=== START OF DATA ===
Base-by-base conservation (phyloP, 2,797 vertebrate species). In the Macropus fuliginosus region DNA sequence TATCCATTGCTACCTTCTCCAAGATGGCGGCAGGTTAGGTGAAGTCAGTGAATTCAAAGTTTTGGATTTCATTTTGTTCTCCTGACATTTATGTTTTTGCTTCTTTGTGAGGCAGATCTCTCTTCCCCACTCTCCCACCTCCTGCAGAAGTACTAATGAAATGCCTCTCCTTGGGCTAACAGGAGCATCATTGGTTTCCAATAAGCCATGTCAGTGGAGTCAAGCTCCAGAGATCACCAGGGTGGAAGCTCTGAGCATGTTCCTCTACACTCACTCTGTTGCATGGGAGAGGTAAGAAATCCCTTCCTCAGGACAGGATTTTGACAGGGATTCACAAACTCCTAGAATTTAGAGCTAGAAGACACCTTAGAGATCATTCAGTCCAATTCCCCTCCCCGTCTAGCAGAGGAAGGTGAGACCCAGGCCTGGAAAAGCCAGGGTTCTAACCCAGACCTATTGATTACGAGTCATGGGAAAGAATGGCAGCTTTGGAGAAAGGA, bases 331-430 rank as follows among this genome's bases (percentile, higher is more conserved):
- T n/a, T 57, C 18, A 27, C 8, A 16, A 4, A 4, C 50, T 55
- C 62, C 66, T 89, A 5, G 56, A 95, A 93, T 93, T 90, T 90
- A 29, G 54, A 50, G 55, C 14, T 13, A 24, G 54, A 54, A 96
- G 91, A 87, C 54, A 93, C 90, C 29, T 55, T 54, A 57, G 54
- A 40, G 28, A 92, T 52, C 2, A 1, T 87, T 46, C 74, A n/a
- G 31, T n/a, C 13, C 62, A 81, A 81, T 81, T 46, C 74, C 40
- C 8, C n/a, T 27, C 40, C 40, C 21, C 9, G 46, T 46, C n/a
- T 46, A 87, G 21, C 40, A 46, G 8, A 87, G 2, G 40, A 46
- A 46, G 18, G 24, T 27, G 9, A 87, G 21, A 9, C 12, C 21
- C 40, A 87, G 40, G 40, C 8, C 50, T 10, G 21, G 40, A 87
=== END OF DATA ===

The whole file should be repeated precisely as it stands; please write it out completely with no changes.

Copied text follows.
Base-by-base conservation (phyloP, 2,797 vertebrate species). In the Macropus fuliginosus region DNA sequence TATCCATTGCTACCTTCTCCAAGATGGCGGCAGGTTAGGTGAAGTCAGTGAATTCAAAGTTTTGGATTTCATTTTGTTCTCCTGACATTTATGTTTTTGCTTCTTTGTGAGGCAGATCTCTCTTCCCCACTCTCCCACCTCCTGCAGAAGTACTAATGAAATGCCTCTCCTTGGGCTAACAGGAGCATCATTGGTTTCCAATAAGCCATGTCAGTGGAGTCAAGCTCCAGAGATCACCAGGGTGGAAGCTCTGAGCATGTTCCTCTACACTCACTCTGTTGCATGGGAGAGGTAAGAAATCCCTTCCTCAGGACAGGATTTTGACAGGGATTCACAAACTCCTAGAATTTAGAGCTAGAAGACACCTTAGAGATCATTCAGTCCAATTCCCCTCCCCGTCTAGCAGAGGAAGGTGAGACCCAGGCCTGGAAAAGCCAGGGTTCTAACCCAGACCTATTGATTACGAGTCATGGGAAAGAATGGCAGCTTTGGAGAAAGGA, bases 331-430 rank as follows among this genome's bases (percentile, higher is more conserved):
- T n/a, T 57, C 18, A 27, C 8, A 16, A 4, A 4, C 50, T 55
- C 62, C 66, T 89, A 5, G 56, A 95, A 93, T 93, T 90, T 90
- A 29, G 54, A 50, G 55, C 14, T 13, A 24, G 54, A 54, A 96
- G 91, A 87, C 54, A 93, C 90, C 29, T 55, T 54, A 57, G 54
- A 40, G 28, A 92, T 52, C 2, A 1, T 87, T 46, C 74, A n/a
- G 31, T n/a, C 13, C 62, A 81, A 81, T 81, T 46, C 74, C 40
- C 8, C n/a, T 27, C 40, C 40, C 21, C 9, G 46, T 46, C n/a
- T 46, A 87, G 21, C 40, A 46, G 8, A 87, G 2, G 40, A 46
- A 46, G 18, G 24, T 27, G 9, A 87, G 21, A 9, C 12, C 21
- C 40, A 87, G 40, G 40, C 8, C 50, T 10, G 21, G 40, A 87